My top 4 most surprising triggers of 2017

One of the most frustrating aspects of mast cell disease is every patient has different triggers. The only way to learn is trial and error – it’s less like learning to ride a bike, and more like trying to run through a minefield. Oftentimes, success is measured by how many days in a row you’ve managed to stay out of the hospital.

Last week marked the two-year anniversary of my diagnosis. I’ve learned more about mast cells than most doctors, and yet, every day feels like a narrow escape. Even when I feel fully prepared and hyper vigilant, my mast cells surprise me – less like someone jumping out and shouting boo, and more like a coup d’état. My mast cells are ungrateful haters with a questionably dry sense of humor.

Here are the top four triggers that blindsided me this year:

#1. Eyeglasses

This year, I discovered my mast cells hate plastic – clamps of IVs tubes; the shell of my FitBit; hospital wristbands. While they are not life threatening reactions, the rashes are painful and unsightly. Now I’m reacting to the nose pads of my glasses, even though I’ve worn them for the last four year. Of course, I have contacts… but those are plastic too.

#2 Ureteral stent removal

Need I remind you of my most painful reaction of the year? Of my life? I’ve already covered this in detail, but in short, my mast cells revolted against my ureteral stent REMOVAL. While I had prepared for a reaction to the 8” plastic stent being shoved up my pee hole, my mast cells decided to protest four hours AFTER its removal. And now I’m a urology legend.

#3 Wall art

Leading up to my kidney surgery, I was feeling a bit down, so I ordered a large canvas painting of birch trees to enjoy while I recovered. When it arrived, I unpacked it from its box and leaned it against the wall to admire the vibrant colors. As if I was in the forest myself, the scent of pine filled my lungs and I broke out in hives. The frame was made of pine, my most severe IgE allergy.

#4 Pumpkin scone

Every fall for as long as I can remember, I have stuffed myself with pumpkin bread and pie. This is why it took me two weeks and three pumpkin scones to realize why I was losing my vision and passing out in my office. The specific culprit? Soy.

Did your mast cells pull a fast one on your this year? I’d be surprised if they didn’t. Share your story in the comments below.

11 thoughts on “My top 4 most surprising triggers of 2017

  1. New this year:
    Strawberries: figured out AFTER I ate 2 plates of chocolate covered strawberries at a buffet and my tongue looked like someone took a meat tenderizer to it.

    Smoke: cigarette smoke has always been a nuisance, but my mast cells decided that campfires with ANY foliage or moisture should close down my breathing. Did I mention I LOVE to camp and make s’mores? My neighbor also takes every chance they can to drive me inside on a nice day by starting a small brush fire just because. The DEC knows who I am and why I’m calling. My neighbor wants proof it is life threatening. Officer told her to take me to court, but not many 30 somethings are fully disabled and stay home like hermits.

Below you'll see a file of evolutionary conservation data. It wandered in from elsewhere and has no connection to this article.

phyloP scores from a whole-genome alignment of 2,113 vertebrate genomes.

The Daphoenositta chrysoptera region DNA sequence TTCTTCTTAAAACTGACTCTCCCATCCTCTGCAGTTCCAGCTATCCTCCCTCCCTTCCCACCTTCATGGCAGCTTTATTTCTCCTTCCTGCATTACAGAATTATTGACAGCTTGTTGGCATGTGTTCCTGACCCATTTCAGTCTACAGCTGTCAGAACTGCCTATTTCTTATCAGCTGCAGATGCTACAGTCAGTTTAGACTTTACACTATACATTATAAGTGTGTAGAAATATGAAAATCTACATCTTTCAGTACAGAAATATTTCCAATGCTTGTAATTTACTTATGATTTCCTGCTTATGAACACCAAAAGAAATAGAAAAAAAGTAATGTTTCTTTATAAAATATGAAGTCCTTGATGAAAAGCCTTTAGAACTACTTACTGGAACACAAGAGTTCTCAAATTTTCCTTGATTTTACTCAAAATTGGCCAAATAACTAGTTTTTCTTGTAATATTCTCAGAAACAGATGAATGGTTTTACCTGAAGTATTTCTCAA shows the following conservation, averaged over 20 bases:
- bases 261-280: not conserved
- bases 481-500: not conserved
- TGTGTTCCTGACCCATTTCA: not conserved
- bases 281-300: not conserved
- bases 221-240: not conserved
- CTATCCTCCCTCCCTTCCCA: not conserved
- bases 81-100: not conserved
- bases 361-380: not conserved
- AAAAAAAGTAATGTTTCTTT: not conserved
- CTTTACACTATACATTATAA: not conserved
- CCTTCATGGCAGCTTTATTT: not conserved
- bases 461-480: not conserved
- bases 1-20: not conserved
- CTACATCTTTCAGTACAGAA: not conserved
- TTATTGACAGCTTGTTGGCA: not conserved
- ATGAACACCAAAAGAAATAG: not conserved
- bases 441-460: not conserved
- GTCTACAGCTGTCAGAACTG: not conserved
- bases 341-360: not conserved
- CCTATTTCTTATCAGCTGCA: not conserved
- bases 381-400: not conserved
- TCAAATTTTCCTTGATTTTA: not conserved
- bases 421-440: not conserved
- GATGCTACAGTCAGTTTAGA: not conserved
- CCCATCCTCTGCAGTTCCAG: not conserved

Cucumbers: despite severe gastroparesis my stomach can isolate any amount of cucumber and torture me with GERD for days after. Pickles are still ok.

    I won’t even get started on having a clotting disorder AND masto. Sometimes I don’t bleed at all and other times the bleeding won’t stop for hours. Yay for homemade heparin? 🤔😫😭😡🤬

  2. Having MCAS myself i usually just look at your Instagram but came to read your blog tonight! Just read about your clotting disorder. Any idea if that goes with mcas? I ask because I too can not bleed at all and next time I bleed like a fountain. Cucumbers are the devil….. but mines a full out reaction and strawberries I miss terribly but given they’re one of the higher histamine fruits I’m not shocked sadly. They have become one of my worst trigger foods along with tomato’s.

    1. I think it was another person who commented on the clotting disorder. I use aspirin to inhibit prostaglandins, but I don’t have a clotting disorder. I know mast cell activation can affect blood in all sorts of ways, including increasing heparin level. Thanks for visiting my blog!

  3. It’s my first year. And oh man has it been weird. I’ve lost things, regained them, lost them again, and still can’t figure out what’s happening half of the time. The latest shocker was pears. I’ve eaten them my whole life, no problems. A couple weeks ago, a friend saved some aside from his tree especially for me and my sister. I ate a whole one (with skin) and had all sorts of fun (not) reactions.
    Whee. Here we go on the crazy mast cell trigger investigative roller coaster again. Wahoo. 😉

    1. If you have histamine or salicylate intolerance, or a combination of the two that’s a pretty normal experience.

      With a food intolerance it’s the frequency of eating the trigger food that can tip you over into a reaction, which is why you can eat it once and be fine but the next time you eat it you’re not fine.

      With a true food allergy the reaction is replicable every single time you consume even the smallest amount of the trigger food.

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